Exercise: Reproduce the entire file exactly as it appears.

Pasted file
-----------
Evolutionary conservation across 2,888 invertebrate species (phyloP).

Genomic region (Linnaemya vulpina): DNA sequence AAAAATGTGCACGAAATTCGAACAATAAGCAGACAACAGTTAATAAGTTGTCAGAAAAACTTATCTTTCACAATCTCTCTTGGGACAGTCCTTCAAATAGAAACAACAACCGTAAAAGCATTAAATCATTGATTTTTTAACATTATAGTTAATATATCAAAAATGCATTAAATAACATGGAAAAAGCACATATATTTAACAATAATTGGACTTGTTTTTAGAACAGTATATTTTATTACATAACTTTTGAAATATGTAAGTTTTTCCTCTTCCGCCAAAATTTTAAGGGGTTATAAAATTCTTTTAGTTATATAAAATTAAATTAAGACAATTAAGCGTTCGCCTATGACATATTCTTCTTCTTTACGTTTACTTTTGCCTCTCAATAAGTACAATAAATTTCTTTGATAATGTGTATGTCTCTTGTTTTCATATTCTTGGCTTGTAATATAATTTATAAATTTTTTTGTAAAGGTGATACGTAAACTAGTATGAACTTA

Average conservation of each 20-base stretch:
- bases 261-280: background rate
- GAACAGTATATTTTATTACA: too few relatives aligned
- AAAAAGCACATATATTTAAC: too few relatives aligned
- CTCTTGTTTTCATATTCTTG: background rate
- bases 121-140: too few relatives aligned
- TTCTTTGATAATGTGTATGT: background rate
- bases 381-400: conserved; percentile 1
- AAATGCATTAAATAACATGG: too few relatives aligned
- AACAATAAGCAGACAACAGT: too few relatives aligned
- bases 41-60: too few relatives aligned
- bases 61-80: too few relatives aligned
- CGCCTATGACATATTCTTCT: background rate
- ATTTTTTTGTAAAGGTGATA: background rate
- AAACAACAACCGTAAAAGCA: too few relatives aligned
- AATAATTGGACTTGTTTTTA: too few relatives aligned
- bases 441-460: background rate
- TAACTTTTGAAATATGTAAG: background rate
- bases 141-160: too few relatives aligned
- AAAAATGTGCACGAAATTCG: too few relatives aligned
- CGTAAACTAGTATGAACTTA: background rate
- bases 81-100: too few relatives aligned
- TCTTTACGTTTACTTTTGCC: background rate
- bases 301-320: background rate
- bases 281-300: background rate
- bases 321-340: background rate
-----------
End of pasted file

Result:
Evolutionary conservation across 2,888 invertebrate species (phyloP).

Genomic region (Linnaemya vulpina): DNA sequence AAAAATGTGCACGAAATTCGAACAATAAGCAGACAACAGTTAATAAGTTGTCAGAAAAACTTATCTTTCACAATCTCTCTTGGGACAGTCCTTCAAATAGAAACAACAACCGTAAAAGCATTAAATCATTGATTTTTTAACATTATAGTTAATATATCAAAAATGCATTAAATAACATGGAAAAAGCACATATATTTAACAATAATTGGACTTGTTTTTAGAACAGTATATTTTATTACATAACTTTTGAAATATGTAAGTTTTTCCTCTTCCGCCAAAATTTTAAGGGGTTATAAAATTCTTTTAGTTATATAAAATTAAATTAAGACAATTAAGCGTTCGCCTATGACATATTCTTCTTCTTTACGTTTACTTTTGCCTCTCAATAAGTACAATAAATTTCTTTGATAATGTGTATGTCTCTTGTTTTCATATTCTTGGCTTGTAATATAATTTATAAATTTTTTTGTAAAGGTGATACGTAAACTAGTATGAACTTA

Average conservation of each 20-base stretch:
- bases 261-280: background rate
- GAACAGTATATTTTATTACA: too few relatives aligned
- AAAAAGCACATATATTTAAC: too few relatives aligned
- CTCTTGTTTTCATATTCTTG: background rate
- bases 121-140: too few relatives aligned
- TTCTTTGATAATGTGTATGT: background rate
- bases 381-400: conserved; percentile 1
- AAATGCATTAAATAACATGG: too few relatives aligned
- AACAATAAGCAGACAACAGT: too few relatives aligned
- bases 41-60: too few relatives aligned
- bases 61-80: too few relatives aligned
- CGCCTATGACATATTCTTCT: background rate
- ATTTTTTTGTAAAGGTGATA: background rate
- AAACAACAACCGTAAAAGCA: too few relatives aligned
- AATAATTGGACTTGTTTTTA: too few relatives aligned
- bases 441-460: background rate
- TAACTTTTGAAATATGTAAG: background rate
- bases 141-160: too few relatives aligned
- AAAAATGTGCACGAAATTCG: too few relatives aligned
- CGTAAACTAGTATGAACTTA: background rate
- bases 81-100: too few relatives aligned
- TCTTTACGTTTACTTTTGCC: background rate
- bases 301-320: background rate
- bases 281-300: background rate
- bases 321-340: background rate